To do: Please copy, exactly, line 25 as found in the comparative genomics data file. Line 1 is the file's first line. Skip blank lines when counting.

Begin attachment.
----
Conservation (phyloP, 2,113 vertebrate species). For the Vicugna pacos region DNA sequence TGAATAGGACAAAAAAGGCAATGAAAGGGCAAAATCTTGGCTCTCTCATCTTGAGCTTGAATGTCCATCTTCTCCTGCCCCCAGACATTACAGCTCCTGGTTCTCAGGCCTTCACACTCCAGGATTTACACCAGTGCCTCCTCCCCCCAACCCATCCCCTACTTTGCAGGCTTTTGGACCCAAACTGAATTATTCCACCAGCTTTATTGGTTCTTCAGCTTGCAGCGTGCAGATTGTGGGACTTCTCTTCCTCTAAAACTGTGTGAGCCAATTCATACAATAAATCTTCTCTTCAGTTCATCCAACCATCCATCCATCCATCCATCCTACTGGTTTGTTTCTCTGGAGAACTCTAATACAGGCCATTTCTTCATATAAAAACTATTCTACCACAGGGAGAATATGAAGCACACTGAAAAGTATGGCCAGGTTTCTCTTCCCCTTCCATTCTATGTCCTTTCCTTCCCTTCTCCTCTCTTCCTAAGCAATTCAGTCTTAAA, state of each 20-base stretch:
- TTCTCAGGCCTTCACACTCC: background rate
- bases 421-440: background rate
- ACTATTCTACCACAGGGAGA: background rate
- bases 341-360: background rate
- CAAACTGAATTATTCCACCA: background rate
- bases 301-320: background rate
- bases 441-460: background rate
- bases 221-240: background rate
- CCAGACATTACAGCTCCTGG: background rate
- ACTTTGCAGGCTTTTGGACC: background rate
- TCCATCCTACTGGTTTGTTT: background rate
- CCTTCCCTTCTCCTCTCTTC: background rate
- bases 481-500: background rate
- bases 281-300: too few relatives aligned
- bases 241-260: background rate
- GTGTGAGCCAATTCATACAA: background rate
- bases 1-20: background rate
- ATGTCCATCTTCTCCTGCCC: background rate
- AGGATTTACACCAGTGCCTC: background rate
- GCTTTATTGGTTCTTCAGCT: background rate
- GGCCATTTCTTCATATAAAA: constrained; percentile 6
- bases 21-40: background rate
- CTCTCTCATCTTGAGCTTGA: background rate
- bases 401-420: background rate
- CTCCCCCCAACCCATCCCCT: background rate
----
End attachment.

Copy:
- bases 401-420: background rate